Provincial Health Officer Dr. Bonnie Henry talks about B.C.'s plan to restart the province during a press conference at Legislature in Victoria, B.C., on May 25, 2021. THE CANADIAN PRESS/Chad Hipolito

B.C. makes it mandatory for seniors’ care staff to be vaccinated for COVID-19

B.C. makes it mandatory for seniors’ care staff to be vaccinated for COVID-19

VICTORIA — British Columbia is taking further steps to protect vulnerable seniors in the province by making it mandatory for all staff and volunteers at care homes to be vaccinated against COVID-19 by Oct. 12 as a condition of employment.

Provincial health officer Dr. Bonnie Henry said Thursday that people living in such settings are at particular risk and transmission from unvaccinated people has led to outbreaks.

“I recognize that this is a change from the direction we announced earlier in the spring and June, where we thought it would be sufficient to have additional measures such as testing in place,” Henry said. “We have now seen with the transmission of the new variants that we need extra protection in this highly risky situation.”

Immunization data will be collected by the Public Health Office and will be used by officials to determine where vaccination efforts should be focused.

Staff who are not currently fully vaccinated will be required to wear masks and additional personal protective equipment at work until they get both shots.

The rules also apply to volunteers and personal care workers at the facilities.

When asked if B.C. businesses should be able to hire or fire staff based on their vaccination status, Henry said she supported businesses making decisions that allow staff to remain safe.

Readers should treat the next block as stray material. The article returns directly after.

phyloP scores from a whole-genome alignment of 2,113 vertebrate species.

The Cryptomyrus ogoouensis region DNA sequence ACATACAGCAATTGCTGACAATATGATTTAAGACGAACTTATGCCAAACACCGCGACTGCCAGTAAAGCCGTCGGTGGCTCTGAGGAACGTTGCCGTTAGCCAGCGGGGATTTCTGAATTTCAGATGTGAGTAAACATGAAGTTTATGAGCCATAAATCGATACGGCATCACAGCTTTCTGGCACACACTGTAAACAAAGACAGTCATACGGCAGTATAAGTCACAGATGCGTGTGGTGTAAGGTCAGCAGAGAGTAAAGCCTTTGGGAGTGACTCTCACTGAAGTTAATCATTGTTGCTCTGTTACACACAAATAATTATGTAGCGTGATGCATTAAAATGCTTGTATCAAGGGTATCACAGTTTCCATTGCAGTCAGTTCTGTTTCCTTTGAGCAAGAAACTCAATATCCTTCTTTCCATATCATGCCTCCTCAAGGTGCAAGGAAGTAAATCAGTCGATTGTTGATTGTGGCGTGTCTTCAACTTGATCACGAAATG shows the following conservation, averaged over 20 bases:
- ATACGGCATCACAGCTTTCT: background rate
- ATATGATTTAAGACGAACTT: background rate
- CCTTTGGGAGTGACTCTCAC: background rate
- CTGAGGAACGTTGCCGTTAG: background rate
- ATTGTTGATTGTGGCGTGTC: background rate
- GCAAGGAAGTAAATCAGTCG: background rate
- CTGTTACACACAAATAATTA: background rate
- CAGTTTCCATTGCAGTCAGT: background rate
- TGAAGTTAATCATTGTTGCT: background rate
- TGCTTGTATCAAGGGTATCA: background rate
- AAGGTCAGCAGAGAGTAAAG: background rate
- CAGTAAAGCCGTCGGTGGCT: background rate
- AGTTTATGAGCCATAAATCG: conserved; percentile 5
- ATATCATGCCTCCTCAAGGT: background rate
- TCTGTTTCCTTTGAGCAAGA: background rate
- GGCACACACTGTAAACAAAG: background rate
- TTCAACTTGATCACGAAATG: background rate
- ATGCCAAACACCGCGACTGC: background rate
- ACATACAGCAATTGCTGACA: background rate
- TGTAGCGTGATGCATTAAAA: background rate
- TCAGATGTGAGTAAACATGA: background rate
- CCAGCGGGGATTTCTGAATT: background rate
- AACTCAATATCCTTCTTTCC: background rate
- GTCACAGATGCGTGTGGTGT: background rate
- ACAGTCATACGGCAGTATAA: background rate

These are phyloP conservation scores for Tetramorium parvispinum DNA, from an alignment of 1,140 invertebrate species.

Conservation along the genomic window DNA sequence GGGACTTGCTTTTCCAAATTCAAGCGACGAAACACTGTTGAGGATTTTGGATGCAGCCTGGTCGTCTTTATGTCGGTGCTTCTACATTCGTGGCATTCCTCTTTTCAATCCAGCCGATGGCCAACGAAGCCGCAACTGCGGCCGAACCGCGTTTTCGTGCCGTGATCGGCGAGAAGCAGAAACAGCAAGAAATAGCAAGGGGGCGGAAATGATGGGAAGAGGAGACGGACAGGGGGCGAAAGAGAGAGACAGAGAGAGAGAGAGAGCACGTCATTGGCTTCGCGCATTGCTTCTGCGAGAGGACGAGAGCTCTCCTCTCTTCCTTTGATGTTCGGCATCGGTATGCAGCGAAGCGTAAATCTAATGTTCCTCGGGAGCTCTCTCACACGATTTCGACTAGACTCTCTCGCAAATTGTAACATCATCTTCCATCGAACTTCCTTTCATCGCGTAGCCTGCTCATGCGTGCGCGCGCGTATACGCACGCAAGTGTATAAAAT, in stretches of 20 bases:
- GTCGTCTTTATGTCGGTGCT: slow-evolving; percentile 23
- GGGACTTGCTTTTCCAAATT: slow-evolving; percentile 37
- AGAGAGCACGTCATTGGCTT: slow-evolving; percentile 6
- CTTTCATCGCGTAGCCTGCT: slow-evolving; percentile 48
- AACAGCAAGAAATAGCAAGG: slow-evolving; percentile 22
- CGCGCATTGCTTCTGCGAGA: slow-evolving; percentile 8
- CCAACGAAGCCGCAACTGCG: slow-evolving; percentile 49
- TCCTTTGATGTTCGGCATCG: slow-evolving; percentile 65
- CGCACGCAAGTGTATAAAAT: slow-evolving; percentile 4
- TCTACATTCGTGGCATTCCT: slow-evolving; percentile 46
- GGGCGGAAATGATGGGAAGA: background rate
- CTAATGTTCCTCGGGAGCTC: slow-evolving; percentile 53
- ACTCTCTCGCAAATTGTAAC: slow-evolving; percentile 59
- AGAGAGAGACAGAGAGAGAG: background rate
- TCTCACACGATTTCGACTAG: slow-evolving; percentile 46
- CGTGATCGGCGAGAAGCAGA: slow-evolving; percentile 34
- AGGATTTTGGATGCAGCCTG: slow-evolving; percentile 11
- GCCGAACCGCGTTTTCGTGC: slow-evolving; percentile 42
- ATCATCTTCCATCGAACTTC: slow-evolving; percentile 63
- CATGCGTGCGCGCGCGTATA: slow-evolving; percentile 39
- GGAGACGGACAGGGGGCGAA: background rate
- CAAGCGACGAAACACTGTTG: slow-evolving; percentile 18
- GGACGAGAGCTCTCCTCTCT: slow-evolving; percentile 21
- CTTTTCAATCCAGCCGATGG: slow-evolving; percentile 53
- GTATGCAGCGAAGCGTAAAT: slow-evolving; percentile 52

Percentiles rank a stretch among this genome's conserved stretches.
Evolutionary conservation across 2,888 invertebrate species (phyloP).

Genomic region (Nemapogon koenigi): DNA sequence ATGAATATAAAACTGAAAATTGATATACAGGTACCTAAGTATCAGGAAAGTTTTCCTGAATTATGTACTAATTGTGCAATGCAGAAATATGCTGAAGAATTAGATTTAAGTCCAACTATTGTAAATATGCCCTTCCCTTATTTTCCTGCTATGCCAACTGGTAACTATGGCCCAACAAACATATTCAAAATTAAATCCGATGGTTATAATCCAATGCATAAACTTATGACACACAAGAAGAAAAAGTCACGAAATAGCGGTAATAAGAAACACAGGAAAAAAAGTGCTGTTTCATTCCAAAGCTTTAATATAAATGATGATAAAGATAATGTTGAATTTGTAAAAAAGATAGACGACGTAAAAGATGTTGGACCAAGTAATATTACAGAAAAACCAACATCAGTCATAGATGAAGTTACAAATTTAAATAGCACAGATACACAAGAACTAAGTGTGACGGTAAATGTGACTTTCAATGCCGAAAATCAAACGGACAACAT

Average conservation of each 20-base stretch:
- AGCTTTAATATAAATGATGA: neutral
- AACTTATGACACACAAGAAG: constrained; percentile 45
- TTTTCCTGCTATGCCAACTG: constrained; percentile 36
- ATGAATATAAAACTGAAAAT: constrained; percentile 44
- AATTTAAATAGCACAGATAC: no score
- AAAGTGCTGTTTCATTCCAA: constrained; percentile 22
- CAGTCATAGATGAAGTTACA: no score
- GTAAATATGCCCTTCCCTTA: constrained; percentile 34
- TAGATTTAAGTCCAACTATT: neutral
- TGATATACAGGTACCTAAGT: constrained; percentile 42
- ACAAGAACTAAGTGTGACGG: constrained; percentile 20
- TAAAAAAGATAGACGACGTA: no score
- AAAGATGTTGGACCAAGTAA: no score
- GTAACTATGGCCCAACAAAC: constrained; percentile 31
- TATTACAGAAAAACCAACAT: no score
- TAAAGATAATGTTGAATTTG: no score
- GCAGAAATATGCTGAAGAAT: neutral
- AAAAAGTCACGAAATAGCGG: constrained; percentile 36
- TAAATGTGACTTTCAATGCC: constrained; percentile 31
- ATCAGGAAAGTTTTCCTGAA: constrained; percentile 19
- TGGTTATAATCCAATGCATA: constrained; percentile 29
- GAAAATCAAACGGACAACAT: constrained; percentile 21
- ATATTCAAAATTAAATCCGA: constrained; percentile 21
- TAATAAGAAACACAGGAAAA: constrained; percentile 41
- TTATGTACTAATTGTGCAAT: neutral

Health Minister Adrian Dix said the new requirements are a necessary step to protect residents and staff at seniors’ care centres.

“The fact of an outbreak, I can tell you as minister of health but also as a family member, is incredibly disruptive and painful to residents of long-term care, families and everyone else,” he said.

The B.C. General Employees’ Union, which represents more than 23,000 members in the health-care sector, including 4,800 in long-term care and assisted living, said the provincial government also needs to reintroduce single-site restrictions, which forbids employees from working at more than one care home.

“With the rapid spread of the Delta variant in B.C. and elsewhere, it’s critical that our province takes the steps necessary to prevent the spread of the virus and protect our vulnerable neighbours and front-line workers,” union treasurer Paul Finch said in a statement.

More than 80 per cent of eligible residents in the province have received a first dose of COVID-19 vaccine and about 72 per cent of people have been fully vaccinated.

The announcement comes as British Columbia’s COVID-19 infection rate peaks to levels not seen since mid-May.

There are currently eight COVID-19 outbreaks in long-term care facilities in the province, including four in the Interior health authority, where the provincial health officer has tightened restrictions in the last two weeks.

The surge in cases in the central Okanagan has been attributed to the highly contagious Delta variant.

— By Nick Wells in Vancouver

This report by The Canadian Press was first published Aug. 12, 2021.

The Canadian Press

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